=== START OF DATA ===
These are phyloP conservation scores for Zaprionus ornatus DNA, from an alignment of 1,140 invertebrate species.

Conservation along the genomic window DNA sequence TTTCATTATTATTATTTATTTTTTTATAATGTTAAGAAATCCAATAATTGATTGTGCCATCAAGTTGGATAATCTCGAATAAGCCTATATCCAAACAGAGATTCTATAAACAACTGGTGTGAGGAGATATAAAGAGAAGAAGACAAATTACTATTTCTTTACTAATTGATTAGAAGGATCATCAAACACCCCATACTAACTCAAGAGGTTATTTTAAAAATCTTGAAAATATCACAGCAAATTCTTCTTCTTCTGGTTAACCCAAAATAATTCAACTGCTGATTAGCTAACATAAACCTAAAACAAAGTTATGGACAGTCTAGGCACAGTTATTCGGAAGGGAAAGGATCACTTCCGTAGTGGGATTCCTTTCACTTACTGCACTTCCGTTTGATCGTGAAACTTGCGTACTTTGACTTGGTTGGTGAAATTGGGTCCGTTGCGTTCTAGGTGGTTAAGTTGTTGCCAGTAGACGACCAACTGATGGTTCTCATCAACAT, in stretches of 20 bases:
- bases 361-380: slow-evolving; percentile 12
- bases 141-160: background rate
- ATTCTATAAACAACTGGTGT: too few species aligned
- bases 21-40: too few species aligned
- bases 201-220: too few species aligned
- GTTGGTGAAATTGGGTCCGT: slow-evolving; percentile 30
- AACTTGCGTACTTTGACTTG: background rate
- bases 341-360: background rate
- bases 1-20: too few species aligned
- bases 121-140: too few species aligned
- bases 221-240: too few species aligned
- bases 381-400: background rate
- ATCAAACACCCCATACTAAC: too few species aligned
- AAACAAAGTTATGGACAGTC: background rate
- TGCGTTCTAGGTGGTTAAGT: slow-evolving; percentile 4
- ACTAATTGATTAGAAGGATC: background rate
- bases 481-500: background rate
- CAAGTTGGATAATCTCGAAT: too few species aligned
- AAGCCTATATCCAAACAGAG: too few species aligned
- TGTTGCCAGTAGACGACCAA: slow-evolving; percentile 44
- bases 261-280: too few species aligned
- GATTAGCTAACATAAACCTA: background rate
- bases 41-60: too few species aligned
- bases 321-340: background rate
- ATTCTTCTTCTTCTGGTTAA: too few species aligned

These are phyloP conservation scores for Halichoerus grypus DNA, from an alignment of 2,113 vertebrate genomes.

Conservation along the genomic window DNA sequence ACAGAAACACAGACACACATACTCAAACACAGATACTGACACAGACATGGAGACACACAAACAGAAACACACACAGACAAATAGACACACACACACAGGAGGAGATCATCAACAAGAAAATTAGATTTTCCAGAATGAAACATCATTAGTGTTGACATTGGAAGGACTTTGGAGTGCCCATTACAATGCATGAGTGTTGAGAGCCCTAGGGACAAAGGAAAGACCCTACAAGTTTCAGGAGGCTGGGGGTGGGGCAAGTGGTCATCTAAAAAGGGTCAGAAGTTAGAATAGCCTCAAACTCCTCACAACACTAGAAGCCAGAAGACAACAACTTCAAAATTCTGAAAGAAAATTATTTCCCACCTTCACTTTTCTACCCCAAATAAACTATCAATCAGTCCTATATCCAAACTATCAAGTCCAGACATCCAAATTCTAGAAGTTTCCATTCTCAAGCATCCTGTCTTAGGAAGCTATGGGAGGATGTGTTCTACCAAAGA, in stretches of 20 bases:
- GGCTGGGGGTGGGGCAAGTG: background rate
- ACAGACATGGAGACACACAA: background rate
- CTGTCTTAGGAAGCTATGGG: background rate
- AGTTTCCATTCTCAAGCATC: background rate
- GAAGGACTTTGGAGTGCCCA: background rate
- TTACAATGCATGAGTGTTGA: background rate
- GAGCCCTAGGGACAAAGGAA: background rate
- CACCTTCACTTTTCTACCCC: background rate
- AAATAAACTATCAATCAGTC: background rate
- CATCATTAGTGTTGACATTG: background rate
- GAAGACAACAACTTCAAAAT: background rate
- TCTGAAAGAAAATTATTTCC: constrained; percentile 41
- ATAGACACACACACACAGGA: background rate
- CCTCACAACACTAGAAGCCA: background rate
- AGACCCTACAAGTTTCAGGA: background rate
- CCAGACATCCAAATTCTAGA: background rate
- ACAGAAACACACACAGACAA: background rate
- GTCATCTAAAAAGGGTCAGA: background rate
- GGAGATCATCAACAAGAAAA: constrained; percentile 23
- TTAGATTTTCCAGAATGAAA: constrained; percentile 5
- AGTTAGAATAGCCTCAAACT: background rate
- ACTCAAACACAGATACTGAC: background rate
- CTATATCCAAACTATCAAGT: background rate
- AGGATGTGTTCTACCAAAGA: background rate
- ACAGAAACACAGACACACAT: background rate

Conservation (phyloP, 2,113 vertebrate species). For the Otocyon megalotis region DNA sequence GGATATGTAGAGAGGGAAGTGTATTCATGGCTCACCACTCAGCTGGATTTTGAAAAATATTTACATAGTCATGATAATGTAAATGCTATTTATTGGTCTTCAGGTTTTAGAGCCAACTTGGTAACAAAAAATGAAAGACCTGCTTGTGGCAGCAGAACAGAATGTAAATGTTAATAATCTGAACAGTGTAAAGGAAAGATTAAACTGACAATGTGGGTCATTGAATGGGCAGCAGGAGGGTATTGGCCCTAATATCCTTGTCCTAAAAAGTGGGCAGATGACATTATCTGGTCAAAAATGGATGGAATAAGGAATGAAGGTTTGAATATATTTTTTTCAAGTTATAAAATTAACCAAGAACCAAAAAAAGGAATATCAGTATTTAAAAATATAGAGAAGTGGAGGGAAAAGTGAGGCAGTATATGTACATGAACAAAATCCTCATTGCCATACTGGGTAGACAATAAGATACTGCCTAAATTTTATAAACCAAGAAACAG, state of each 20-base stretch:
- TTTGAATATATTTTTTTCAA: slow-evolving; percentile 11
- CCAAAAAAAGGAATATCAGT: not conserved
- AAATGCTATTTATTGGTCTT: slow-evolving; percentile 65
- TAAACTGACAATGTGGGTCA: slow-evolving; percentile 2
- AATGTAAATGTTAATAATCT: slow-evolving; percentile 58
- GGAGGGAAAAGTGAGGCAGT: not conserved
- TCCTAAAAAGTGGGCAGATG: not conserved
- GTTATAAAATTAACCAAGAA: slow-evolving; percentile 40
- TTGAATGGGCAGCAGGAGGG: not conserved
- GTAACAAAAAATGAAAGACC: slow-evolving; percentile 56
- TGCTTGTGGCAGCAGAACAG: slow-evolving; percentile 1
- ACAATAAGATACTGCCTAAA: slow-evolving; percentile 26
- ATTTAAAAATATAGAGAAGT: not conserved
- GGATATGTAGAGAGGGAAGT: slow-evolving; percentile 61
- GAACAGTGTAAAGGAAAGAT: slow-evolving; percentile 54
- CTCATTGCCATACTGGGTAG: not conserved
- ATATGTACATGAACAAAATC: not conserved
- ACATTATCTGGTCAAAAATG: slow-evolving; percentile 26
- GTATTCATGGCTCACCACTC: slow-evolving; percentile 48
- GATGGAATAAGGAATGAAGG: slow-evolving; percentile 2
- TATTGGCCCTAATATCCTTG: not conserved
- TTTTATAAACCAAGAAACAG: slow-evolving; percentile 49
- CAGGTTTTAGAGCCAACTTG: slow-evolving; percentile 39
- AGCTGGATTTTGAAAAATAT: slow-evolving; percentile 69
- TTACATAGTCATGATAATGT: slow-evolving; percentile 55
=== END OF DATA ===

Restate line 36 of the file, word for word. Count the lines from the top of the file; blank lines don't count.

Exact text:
- GAGCCCTAGGGACAAAGGAA: background rate